The Data Renaissance of Health Care at Advocate

John Norenberg is ushering in health-care data’s Age of Exploration by putting information at the fingertips of employees to improve patient outcomes

To people who work with him, John Norenberg is known as the “Data Renaissance Man.” As the vice president of corporate information systems at Advocate Health Care System in Chicago, he earned the moniker by championing data’s transformative possibilities in health care. When he joined Advocate in 2004, the concept of health-care data was still new. For five years, he led the team in charge of developing and implementing the company’s hospital electronic medical record (EMR) system. Since then he has moved on to do the same for Advocate’s ambulatory data, which includes the services delivered in physicians’ offices. Throughout all of these steps, Norenberg knew the ultimate trajectory was toward better patient care.

EMRs have contributed substantially to Advocate’s National Committee for Quality Assurance (NCQA) recognitions

42

Practice sites that earned NCQA Level 3 Patient-Centered Medical Home recognition

264

Physicians with NCQA Heart/Stroke recognition

262

Physicians with NCQA Diabetes recognition

27

Areas with Top Decile Performance by NCQA standards

“Our focus is on creating an environment that supports clinical excellence and best practices,” Norenberg says. “That’s important because when they are achieved, patients tend to be healthier, clinical outcomes are better, and the cost of care is lower.”

Even as Advocate established new systems in Norenberg’s early years, other significant changes were on the horizon. The company was also in the process of becoming an accountable care organization (ACO), which meant sharing risks with payers (i.e., Medicaid, Medicare, private insurers), seeking a more comprehensive perspective of patient care, and becoming more proactive in maintaining patients’ overall health. And all of these initiatives were coming forward just as Advocate was about to expand its roster of providers by more than 300 percent.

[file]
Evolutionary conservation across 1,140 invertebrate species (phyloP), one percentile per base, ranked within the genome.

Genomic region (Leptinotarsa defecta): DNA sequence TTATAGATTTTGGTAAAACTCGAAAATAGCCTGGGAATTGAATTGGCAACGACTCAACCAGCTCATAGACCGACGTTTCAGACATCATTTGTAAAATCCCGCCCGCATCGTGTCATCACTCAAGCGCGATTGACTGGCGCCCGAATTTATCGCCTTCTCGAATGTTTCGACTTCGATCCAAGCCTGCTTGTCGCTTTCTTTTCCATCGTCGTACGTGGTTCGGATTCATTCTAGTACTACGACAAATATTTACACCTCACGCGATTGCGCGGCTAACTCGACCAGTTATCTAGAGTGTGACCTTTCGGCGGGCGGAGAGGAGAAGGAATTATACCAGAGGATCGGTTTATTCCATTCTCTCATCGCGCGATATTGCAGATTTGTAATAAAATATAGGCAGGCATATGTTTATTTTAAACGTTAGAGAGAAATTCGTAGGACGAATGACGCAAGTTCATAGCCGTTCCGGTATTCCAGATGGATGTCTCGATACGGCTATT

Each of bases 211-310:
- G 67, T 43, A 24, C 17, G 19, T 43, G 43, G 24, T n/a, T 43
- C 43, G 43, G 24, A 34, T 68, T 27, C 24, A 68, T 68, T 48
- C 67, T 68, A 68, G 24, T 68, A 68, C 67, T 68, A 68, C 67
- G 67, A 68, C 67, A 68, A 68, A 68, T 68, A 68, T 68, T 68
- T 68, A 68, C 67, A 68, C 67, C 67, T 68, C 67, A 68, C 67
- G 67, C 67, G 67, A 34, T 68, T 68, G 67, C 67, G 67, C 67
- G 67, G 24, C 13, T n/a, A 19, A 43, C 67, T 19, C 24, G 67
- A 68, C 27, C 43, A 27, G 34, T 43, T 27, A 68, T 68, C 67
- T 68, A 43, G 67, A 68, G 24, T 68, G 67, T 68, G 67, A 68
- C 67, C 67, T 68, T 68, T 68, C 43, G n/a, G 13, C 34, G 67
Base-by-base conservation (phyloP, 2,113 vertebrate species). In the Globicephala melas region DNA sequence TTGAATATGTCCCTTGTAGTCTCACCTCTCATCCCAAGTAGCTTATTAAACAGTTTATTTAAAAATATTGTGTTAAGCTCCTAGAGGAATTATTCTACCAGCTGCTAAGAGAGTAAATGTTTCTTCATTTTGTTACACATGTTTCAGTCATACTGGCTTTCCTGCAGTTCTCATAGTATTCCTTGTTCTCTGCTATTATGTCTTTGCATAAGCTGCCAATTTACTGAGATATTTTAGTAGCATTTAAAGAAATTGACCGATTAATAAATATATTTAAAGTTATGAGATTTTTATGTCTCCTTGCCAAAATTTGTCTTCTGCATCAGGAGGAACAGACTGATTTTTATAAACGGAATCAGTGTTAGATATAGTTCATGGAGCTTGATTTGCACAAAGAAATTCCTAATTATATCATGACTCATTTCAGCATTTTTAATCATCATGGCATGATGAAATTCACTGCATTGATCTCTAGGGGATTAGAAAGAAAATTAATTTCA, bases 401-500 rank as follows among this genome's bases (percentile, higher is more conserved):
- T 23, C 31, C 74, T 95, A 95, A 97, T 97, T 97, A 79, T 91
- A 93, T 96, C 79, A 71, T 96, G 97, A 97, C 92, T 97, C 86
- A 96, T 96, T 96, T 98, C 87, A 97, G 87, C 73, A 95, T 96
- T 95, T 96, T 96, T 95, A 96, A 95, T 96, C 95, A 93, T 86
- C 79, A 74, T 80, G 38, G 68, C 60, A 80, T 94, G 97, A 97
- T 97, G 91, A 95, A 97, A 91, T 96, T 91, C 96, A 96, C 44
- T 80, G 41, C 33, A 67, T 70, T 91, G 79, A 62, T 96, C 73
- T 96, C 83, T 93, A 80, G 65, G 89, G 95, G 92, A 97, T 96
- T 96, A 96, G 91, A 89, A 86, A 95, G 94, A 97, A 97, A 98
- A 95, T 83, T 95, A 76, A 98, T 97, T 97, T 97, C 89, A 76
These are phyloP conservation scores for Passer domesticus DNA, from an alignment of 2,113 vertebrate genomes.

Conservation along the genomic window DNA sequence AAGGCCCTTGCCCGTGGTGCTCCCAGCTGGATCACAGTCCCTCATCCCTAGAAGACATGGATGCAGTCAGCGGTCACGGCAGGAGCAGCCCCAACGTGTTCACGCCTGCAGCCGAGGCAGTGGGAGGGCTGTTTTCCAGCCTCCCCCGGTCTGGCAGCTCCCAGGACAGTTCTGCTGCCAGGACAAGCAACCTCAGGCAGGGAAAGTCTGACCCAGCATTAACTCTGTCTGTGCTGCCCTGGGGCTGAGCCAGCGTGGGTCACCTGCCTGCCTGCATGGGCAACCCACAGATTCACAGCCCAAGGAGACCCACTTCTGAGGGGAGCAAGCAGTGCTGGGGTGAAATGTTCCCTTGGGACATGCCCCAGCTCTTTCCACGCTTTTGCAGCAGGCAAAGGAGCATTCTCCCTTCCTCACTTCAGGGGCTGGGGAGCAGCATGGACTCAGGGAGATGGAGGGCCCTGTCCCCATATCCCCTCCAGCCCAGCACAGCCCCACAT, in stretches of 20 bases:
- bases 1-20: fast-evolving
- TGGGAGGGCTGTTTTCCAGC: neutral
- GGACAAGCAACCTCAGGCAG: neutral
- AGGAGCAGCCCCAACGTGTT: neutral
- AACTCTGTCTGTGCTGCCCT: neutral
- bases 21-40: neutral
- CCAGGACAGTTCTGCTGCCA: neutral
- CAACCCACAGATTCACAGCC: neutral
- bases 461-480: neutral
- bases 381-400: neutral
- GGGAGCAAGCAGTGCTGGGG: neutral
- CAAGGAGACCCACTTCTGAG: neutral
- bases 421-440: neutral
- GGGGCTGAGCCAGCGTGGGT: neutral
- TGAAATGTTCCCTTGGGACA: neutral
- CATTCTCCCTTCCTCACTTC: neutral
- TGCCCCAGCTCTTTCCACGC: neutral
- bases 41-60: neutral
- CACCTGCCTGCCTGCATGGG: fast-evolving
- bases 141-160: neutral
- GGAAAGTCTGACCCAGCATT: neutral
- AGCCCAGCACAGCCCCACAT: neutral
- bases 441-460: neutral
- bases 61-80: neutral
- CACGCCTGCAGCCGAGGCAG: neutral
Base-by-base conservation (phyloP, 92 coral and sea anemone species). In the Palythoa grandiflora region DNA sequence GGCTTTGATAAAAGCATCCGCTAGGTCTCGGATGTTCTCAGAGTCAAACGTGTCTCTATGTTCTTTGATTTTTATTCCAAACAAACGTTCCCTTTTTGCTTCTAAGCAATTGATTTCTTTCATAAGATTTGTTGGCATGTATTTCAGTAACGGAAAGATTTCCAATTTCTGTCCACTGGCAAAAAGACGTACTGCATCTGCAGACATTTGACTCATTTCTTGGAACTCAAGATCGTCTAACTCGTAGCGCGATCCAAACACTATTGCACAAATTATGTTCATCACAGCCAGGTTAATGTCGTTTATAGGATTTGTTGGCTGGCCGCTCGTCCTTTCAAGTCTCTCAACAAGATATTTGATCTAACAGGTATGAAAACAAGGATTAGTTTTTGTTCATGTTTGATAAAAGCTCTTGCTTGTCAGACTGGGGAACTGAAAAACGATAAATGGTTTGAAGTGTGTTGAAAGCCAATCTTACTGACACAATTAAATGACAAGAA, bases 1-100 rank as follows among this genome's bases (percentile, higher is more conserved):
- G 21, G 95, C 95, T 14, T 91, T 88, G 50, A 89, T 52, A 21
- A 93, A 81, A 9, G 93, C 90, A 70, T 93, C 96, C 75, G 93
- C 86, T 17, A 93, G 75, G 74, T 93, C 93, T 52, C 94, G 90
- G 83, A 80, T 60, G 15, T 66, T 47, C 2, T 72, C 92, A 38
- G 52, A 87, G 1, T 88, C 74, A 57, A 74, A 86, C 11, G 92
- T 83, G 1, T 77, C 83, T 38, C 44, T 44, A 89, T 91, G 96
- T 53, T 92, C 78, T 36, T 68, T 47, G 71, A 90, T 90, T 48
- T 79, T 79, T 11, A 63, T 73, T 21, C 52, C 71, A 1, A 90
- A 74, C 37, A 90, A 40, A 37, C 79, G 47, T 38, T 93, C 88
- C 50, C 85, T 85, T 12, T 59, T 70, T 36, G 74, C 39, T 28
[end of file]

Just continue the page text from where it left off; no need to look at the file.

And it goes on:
Norenberg tackled these challenges by creating Advocate’s internal health information exchange (HIE). The exchange provides clinicians, as well as support and office staff, with a holistic view of all patient care—both acute and wellness—that can be provided anywhere in the Advocate system, whether it is hospital-based or within the ambulatory network.

When a physician needs patient information, the system reaches out to compile all data for that patient from hospital and ambulatory EMRs. This creates a real-time longitudinal record of care, including imaging studies and clinical test results.

Not only does this provide up-to-the-minute clinical information, but the resulting longitudinal record helps support best practices for wellness care and chronic disease management, both critical factors in successful accountable care management. For example, diabetic patients need regular foot and eye exams and ongoing monitoring of blood sugar levels. When a diabetic patient is scheduled to be seen by a physician, the HIE automatically checks to confirm that those procedures have occurred within a reasonable timeframe and recommends them to the clinician and staff if they have not. The system also provides incentives by analyzing individual physician compliance with these best practices to determine potential financial bonuses.

Even with EMRs in place and providing extraordinary new toolsets, Norenberg admits that many physicians have been hesitant to fully embrace the system, because they feel it negatively impacts their productivity.

“To address this, our next big initiative is to analyze how people work with the system and to develop native workflows that are more appropriate for the digital environment,” Norenberg says. “Just automating the old existing processes isn’t sufficient, so we’ll create new strategies to optimize the new features and capabilities and restore productivity.”

In the Chicago area, where Advocate is located along with eighty-two other hospitals, sharing patient information globally would help support the success of all institutions operating on an ACO model. For example, if a patient needs an MRI but recently had one at another institution, shared data would eliminate duplicate services.

“As an ACO, we own the risk for patient care and share in any profit or loss associated with it,” Norenberg says. “But we typically provide only half of a patient’s care with no visibility into services provided outside our system. With universal HIE, we could see all treatments, tests, and results drive down costs and improve clinical care.”

Norenberg understands how disruptive the shift to EMRs and the HIE have been, having experienced similar changes when he worked in manufacturing and finance prior to health care. While Advocate is still in the adaptation and adoption phases, he is confident that the long-term benefits will be worth the bumps along the way.

“In health care, the magnitude of data and amount of hardware needed to handle change are staggering,” Norenberg says. “The information is all part of a larger context that has to be taken into account. It’s astounding that physicians are able to make sense of all of it to deliver the quality of care that they do.”